The passage I chose is near the beginning of the story, in the last paragraph of chapter three.
"That photograph was taken on the last day of our fatal summer and just a few minutes before we made our second and final attempt to thwart fate. Under the flimsiest of pretexts (this was our very last chance, and nothing really mattered) we escaped from the café to the beach, and found a desolate stretch of sand, and there, in the violet shadow of some red rocks forming a kind of cave, had a brief session of avid caresses, with somebody's lost pair of sun-glasses for only witness. I was on my knees, and on the point of possessing my darling, when two bearded bathers, the old man of the sea and his brother, came out of the sea with exclamations of ribald encouragement, and four months later she died of typhus in Corfu."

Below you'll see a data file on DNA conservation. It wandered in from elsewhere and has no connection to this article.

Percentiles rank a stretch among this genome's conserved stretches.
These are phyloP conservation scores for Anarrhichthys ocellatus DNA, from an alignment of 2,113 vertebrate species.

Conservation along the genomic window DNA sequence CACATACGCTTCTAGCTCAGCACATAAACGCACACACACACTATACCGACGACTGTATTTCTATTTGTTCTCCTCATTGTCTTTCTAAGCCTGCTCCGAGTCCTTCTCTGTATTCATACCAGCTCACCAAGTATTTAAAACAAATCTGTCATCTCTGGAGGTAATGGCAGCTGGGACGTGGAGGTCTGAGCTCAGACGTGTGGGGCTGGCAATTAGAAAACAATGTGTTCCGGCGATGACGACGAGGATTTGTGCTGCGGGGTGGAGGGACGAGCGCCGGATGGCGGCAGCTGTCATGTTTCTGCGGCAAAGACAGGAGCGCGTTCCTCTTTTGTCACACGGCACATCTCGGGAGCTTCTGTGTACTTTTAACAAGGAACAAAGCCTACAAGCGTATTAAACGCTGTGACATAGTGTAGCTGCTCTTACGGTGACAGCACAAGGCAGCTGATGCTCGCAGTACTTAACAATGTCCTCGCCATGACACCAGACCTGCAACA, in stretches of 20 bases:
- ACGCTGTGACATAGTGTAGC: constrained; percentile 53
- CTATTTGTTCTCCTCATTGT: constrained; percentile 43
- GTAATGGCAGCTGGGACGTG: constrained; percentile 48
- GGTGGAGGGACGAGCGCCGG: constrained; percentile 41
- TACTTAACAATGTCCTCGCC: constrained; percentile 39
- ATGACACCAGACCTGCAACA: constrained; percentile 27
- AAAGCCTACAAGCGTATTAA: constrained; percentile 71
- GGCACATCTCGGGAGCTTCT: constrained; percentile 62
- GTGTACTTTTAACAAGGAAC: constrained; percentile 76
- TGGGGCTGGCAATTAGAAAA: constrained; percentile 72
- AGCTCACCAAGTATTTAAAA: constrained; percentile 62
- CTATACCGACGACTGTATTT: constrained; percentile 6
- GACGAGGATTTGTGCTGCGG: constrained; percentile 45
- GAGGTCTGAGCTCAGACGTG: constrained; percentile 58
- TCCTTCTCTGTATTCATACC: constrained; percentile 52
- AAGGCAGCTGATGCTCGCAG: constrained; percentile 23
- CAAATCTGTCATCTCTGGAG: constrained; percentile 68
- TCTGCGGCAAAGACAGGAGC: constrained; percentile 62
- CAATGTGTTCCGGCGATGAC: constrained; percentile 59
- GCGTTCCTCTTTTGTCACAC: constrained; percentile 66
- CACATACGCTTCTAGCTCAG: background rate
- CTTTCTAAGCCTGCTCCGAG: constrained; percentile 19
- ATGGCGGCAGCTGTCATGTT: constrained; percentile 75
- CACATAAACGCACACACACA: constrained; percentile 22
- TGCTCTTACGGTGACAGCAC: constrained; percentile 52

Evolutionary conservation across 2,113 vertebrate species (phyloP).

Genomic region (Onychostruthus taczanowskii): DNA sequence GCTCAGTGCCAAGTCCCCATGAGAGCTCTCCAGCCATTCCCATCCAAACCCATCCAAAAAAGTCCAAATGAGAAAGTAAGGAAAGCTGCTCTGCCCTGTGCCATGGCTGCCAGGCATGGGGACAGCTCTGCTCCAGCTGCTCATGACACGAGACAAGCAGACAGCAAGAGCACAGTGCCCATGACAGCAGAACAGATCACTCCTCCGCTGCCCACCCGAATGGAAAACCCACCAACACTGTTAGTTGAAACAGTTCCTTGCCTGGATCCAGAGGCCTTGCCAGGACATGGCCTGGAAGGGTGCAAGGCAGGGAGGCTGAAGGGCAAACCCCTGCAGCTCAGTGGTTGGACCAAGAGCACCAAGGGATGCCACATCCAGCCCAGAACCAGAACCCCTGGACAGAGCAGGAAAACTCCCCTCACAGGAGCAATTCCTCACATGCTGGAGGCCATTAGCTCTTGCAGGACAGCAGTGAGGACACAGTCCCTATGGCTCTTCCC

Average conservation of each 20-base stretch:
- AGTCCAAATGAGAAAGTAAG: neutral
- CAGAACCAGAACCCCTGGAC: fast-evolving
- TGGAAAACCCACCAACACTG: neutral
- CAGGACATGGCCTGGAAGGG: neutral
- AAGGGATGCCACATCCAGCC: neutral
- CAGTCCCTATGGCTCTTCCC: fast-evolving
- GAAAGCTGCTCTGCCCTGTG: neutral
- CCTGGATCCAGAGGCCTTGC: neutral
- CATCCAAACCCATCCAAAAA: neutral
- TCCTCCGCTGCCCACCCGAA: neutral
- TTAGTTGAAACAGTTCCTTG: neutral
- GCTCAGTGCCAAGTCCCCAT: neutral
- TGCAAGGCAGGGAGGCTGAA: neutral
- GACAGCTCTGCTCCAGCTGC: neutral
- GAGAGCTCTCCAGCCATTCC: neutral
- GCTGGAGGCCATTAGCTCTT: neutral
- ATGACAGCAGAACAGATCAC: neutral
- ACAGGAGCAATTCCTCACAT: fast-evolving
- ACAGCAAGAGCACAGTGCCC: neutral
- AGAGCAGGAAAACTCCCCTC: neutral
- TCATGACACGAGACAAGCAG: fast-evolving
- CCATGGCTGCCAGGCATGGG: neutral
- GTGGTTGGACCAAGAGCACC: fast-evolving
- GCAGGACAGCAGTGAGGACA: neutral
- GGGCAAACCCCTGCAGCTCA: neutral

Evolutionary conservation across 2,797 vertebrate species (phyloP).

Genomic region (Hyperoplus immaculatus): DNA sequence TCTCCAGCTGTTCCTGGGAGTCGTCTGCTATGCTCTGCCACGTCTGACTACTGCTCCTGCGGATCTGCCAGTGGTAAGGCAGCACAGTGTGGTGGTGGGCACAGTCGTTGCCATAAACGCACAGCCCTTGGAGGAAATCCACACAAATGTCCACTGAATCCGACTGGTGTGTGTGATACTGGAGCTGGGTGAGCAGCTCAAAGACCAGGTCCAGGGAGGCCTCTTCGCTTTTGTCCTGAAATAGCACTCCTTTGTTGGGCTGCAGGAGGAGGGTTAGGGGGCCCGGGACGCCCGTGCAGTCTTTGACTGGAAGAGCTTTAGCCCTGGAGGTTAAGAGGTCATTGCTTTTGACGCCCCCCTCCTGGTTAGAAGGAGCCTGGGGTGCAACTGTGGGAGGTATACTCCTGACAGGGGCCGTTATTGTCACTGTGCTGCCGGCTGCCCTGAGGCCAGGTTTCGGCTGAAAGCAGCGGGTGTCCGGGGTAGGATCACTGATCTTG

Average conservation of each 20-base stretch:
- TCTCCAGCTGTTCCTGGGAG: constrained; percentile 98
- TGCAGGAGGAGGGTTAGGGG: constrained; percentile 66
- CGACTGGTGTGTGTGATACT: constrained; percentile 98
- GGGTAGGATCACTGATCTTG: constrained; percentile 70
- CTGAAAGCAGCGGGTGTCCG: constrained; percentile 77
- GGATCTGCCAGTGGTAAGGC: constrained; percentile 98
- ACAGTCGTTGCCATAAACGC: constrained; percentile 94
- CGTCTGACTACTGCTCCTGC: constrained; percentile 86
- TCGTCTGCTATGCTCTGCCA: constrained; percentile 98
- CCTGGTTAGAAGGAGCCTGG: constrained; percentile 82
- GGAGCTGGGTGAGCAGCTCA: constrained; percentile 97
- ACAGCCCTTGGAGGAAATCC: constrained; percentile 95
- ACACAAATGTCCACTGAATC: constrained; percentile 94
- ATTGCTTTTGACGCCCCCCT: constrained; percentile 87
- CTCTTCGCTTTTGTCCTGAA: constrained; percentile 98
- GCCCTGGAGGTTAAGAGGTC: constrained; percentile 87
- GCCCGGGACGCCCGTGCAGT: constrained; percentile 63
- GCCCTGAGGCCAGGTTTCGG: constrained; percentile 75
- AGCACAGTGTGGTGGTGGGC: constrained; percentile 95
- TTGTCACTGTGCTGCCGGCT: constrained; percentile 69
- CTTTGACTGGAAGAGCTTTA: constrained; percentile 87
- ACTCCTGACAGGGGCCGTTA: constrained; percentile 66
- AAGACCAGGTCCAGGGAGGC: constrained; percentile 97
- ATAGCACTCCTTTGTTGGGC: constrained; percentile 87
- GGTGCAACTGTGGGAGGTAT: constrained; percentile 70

I thought this passage stood out when I was reading it for the first time. Especially the last sentence. To me it's very vivid and it has great imagery. In a "violet shadow" with "red rocks", and only some lost sunglasses looking on. It seems like the colors are the colors one would see looking through sunglasses. It makes it seem sort of surreal. The whole thing makes it seem so sad and beautiful; it's the lovers only chance to "thwart fate". And then the old men come out of the water completely ruining the mood. I loved the Hemingway allusion to the "old man of the sea" and the tacked on "and his brother". I could completely picture the scene and every detail of these two old men laughing and being crude, encouraging the young couple. I think I may have even laughed out loud when I first read this. But then all of a sudden, "four months later she died of typhus in Corfu", just like that. He just segues into this sad piece of information, with no fancy prose or anything. He just says it, and that's the end of the chapter. It's all a somewhat unexpected way to tell the readers of this tragedy, but in way it makes it seem more drastic. Humbert doesn't try to sugarcoat the news because it was such a terrible thing that happened to him, he really was affected by it, so much so that he couldn't even come up with the fancy prose to talk about it. That's how I took it at least. And I just love the way Nabokov can make you laugh with joy and then sit in stunned silence in only one sentence. He truly is genius.